Grandfather Mountain Trails, (Linville)

Go to http://www.grandfather.com for more infomation.


Crest Trails

Grandfather Trail......................Blue Blazed....................2.4 miles (3.8 km)

An upper mountain ridge trail of astonishing variety, running in and out of wind-dwarfed spruce and fir, across or around rock walls and pinnacles, and into open spaces with views of mountains unfurling in every direction. The jumbled-up, rocky features of this trail are so massive and distinct they appear to have cropped up by mistake–then decided to hang around for another millennia or two.

The route follows the crest of Grandfather Mountain from the Swinging Bridge Parking Area out 2.4 miles to Calloway Peak. It was along this trail two centuries ago that explorer botanist Andre Michaux broke into song thinking he had arrived at the high point of North America.

The pace is often slow. There are chutes where progress is hand-over-hand and some extra steep sections where hikers use in-place cables and ladders. An alternative to taking the ladders up MacRae Peak is to opt for the more sheltered Underwood Trail (see below).


Underwood Trail junction.......... 0.5 mi (0.8 km)
MacRae Peak ................... .....1.0 mi (1.6 km)......2 hrs. round trip
MacRae Gap .........................1.1 mi (1.7 km)
Attic Window Peak..................1.2 mi (1.9 km)......3 hrs. round trip
Indian House Cave ..................1.3 mi (2.1 km)
Alpine Meadow ......................1.5 mi (2.4 km)
Calloway Gap ........................1.9 mi (3.0 km)
Cliffside Campsite ...................2.0 mi (3.2 km)
Watauga View ........................2.3 mi (3.7 km)
Calloway Peak .......................2.4 mi (3.8 km)......5 hrs. round trip


Underwood Trail.........................Yellow-Blazed................0.5 mile (0.8 km)

Splitting off the Grandfather Trail near the half mile marker, the Underwood Trail bypasses ladder climbs on MacRae Peak, rejoining the Grandfather Trail at MacRae Gap, about a mile out. The trail makes a steep, rocky loop under the crest line around Raven Rock Cliffs. Going out along Grandfather and returning along Underwood makes an excellent loop hike from the Swinging Bridge.

East Side Trails

There are two points for accessing East Side trails. Most hikers use the Boone Fork Parking Area at mile 299.9 on the Blue Ridge Parkway. The alternative is the A-su-tsi Trail which begins across from Serenity Farm on US 221–the only winter access when the Parkway is closed.

From Boone Fork or Serenity Farm parking areas, hikers can follow the Ta-na-wha Trail south to the Nu-wa-ti and Daniel Boone Scout Trailheads. Built and maintained by the US Park Service, the Tanawha Trail winds easily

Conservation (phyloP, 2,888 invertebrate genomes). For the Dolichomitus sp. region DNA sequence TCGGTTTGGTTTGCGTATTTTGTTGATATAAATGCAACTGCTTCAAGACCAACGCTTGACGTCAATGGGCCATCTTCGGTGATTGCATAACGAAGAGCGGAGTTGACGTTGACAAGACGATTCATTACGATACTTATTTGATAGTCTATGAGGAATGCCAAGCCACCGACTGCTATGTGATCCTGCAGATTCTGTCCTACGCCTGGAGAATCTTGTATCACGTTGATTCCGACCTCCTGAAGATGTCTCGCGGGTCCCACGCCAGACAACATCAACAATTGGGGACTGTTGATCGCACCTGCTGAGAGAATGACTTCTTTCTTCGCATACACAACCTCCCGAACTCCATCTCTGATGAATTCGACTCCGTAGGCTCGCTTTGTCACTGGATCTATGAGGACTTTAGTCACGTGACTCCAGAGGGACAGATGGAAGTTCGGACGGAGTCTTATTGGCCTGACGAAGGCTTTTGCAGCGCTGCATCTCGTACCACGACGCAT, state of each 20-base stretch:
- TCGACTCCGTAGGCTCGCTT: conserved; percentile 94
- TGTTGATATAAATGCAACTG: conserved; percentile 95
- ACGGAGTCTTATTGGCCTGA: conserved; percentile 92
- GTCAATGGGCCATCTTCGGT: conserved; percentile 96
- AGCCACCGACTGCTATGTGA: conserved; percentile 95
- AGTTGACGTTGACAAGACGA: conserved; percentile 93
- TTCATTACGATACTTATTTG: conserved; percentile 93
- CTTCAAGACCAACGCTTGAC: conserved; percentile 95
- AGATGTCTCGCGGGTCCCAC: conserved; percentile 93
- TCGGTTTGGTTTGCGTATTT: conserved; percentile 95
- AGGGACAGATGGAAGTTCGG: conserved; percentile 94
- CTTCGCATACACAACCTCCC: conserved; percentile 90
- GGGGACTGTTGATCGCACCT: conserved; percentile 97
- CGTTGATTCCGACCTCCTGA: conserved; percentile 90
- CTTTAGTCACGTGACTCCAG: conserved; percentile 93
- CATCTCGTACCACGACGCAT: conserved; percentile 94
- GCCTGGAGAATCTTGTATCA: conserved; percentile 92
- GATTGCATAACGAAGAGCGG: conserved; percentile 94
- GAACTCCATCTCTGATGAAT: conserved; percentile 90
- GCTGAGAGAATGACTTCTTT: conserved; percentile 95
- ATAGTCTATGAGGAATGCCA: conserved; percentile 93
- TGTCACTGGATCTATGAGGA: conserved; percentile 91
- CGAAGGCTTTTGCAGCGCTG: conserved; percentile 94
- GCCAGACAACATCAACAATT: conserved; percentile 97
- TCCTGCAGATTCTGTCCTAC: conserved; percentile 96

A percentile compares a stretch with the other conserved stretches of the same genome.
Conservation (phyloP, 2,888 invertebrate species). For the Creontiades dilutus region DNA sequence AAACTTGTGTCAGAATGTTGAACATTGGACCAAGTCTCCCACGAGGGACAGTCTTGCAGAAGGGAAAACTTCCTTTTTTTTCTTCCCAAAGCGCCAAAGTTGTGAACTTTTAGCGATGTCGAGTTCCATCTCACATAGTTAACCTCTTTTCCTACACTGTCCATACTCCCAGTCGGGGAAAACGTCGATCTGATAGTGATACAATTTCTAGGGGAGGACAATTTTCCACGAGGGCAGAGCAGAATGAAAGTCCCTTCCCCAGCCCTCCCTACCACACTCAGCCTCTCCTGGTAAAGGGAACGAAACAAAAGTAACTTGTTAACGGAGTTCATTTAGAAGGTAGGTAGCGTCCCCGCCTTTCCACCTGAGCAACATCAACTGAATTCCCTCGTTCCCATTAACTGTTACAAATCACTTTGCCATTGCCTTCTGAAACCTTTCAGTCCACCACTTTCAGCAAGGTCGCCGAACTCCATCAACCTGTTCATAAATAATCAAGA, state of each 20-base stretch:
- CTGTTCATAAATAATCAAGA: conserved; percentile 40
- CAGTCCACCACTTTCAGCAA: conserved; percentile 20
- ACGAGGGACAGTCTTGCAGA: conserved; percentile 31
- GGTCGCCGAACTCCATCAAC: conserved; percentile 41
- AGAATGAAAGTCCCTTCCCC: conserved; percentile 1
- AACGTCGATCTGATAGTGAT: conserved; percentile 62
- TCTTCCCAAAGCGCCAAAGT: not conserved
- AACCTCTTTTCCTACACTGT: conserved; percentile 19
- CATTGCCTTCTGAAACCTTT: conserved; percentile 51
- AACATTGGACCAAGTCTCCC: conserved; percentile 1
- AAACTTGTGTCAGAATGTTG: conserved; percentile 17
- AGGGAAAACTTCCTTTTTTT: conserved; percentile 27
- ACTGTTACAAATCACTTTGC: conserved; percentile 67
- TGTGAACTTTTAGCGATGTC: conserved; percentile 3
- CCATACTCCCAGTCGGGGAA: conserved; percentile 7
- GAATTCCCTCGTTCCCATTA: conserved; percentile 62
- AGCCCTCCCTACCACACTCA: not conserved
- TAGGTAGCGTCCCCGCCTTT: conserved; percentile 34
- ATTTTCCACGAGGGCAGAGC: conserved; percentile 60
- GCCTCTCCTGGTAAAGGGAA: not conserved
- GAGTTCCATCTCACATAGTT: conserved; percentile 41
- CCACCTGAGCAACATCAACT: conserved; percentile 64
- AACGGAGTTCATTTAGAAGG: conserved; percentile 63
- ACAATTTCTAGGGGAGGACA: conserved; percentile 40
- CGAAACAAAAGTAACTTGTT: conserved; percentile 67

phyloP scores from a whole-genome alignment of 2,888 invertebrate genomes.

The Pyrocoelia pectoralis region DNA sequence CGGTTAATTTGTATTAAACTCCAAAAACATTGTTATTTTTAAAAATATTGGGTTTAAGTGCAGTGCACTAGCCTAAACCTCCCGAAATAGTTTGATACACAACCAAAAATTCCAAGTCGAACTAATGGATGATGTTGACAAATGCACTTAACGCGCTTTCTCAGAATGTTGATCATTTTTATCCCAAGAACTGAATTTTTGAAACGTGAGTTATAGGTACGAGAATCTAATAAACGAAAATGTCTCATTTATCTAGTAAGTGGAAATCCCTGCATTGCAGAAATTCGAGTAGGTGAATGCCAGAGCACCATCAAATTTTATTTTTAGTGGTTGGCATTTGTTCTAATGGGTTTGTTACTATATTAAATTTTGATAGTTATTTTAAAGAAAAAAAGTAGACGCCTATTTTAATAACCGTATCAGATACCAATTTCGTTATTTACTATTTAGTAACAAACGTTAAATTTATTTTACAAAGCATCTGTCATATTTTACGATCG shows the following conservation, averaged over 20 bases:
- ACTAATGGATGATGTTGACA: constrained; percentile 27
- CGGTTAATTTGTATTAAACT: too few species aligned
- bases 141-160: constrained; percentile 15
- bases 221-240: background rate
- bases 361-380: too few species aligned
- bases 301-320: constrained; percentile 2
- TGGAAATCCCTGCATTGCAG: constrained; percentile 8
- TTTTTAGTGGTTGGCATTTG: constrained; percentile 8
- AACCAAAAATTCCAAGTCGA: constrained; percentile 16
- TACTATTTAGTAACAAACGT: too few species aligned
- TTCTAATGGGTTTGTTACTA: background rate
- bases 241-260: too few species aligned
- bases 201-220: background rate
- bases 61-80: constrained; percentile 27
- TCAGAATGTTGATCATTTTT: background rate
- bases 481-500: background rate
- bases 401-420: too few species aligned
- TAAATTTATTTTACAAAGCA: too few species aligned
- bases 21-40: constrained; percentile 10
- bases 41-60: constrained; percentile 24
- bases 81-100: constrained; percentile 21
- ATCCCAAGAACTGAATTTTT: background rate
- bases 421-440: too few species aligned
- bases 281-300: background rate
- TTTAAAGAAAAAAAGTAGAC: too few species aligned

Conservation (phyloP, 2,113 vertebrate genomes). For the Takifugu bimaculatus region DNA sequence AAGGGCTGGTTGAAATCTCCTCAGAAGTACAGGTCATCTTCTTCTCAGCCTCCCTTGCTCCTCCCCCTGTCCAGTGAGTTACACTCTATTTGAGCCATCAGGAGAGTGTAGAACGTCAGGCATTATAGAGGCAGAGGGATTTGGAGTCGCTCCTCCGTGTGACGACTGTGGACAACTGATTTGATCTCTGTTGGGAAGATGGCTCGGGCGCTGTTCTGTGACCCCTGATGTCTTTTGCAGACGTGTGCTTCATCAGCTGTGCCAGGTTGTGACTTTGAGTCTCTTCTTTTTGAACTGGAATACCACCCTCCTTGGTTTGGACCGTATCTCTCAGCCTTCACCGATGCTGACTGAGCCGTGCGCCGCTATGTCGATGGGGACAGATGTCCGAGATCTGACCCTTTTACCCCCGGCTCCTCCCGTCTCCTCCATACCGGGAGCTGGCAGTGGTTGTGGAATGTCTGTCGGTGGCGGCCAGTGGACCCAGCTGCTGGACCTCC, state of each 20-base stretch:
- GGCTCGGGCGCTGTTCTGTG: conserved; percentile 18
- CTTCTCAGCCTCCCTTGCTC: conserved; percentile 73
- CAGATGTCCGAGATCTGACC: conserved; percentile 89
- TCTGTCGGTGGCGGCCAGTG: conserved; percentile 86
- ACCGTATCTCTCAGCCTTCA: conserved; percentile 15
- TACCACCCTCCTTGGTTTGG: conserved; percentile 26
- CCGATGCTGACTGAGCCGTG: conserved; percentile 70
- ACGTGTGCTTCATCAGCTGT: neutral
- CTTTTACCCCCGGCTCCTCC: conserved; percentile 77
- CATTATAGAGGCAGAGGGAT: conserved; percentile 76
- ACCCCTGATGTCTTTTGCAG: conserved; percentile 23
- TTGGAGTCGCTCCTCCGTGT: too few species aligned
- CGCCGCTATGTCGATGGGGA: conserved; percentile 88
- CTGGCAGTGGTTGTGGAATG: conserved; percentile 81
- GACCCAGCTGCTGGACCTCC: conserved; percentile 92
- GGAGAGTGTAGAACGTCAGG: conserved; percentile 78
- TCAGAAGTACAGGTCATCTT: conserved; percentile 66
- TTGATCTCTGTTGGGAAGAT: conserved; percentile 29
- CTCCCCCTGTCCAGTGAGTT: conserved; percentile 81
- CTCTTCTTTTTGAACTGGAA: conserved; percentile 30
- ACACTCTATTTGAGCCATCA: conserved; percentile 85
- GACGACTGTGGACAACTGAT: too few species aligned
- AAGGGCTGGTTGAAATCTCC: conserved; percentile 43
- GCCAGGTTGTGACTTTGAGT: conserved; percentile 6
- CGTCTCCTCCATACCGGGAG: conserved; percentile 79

along the mountainside parallel to the Parkway. No fee is charged for its use and no camping is allowed along its length.


Daniel Boone Scout Trail.......White Blazed.........2.6 miles (4.2 km) from trailhead

Ascending about 2,000 feet over 2.6 miles, this hike begins at the Tanawha Trail and climbs to the summit of Calloway Peak (5,964'), the highest point in the Blue Ridge Range. About half way up, at Flat Rock View, hikers reach the junction of Cragway Trail.

The upper half of the Boone Trail is rough-going but spiced with some exquisite views, including one of Price Park and one of the Linn Cove Viaduct. Just before Calloway Peak, in-place ladders and cables help hikers through steep sections. (Closest permit outlet: Grandfather Mountain Country Store at the junction of US 221 and the Holloway Mountain road.)

Daniel Boone Campsite and Cragway junction......1.3 mi (2.1 km)........2 hrs. round trip


Briar Patch Campsite ...................................2.0 mi (3.2 km)
Linn Cove Viaduct View................................2.2 mi (3.5km).......3.5 hrs. round trip
Hi-Balsam Shelter .......................................2.3 mi (3.7 km)
Raven’s Roost Campsite ...............................2.4 mi (3.9 km)
Calloway Peak ...........................................2.6 mi (4.2km).......4.5 hrs. round trip


Nu-wa-ti Trail .....................Blue Blazed...................1.2 miles (1.9 km)

This trail, meaning “medicine” in the Cherokee language, follows the print of an old logging road 1.2 miles. It's an easy but rocky hike, ending at Storyteller's Rock and a truly spectacular view of an isolated valley some geologists say was carved by a glacier. Along the way, there are stream crossings, a solitary stand of Quaking Aspens, and reminders of  logging
days gone by.

Nuwati Spring ....................0.2 mi (0.3 km)
Nuwati-Cragway Jct..............0.6 mi (1.0 km)
Streamside Campsite .............0.7 mi (1.2 km)
Storyteller’s Rock Campsite,
Refuge Campsite,
and Boone Bowl View ...........1.2 mi (1.9 km)


Cragway Trail ......................Orange Blazed.............1.0 mile (1.6 km)


A steep, strenuous hike with lovely vistas. Boulders and crags jut out here and there opening up elevated (and elevating) views of the Boone Fork Bowl. This trail links Nuwati and Boone Trails and makes a fine loop-hike, passing through rhododendron and blueberry thickets. A hiking option coming down the Boone Trail when returning to cars is to follow Cragway Trail to the Nuwati.

Lower Crag ..........................................................0.3 mi (0.5 km)
Top Crag .............................................................0.4mi (0.6 km)
Flat Rock View and junction with Boone Scout Trail ..........1.0 mi (1.6 km)


A-su-tsi Trail.........................No Blaze.....................0.4 mile (0.6 km)

Asutsi means “bridge” in the Cherokee language. This short, easy trail (0.4 miles) links Serenity Farm on US 221 and the Tanawha Trail, providing alternative access to Nuwati and Boone Trails. Winter access to the East Side Trails.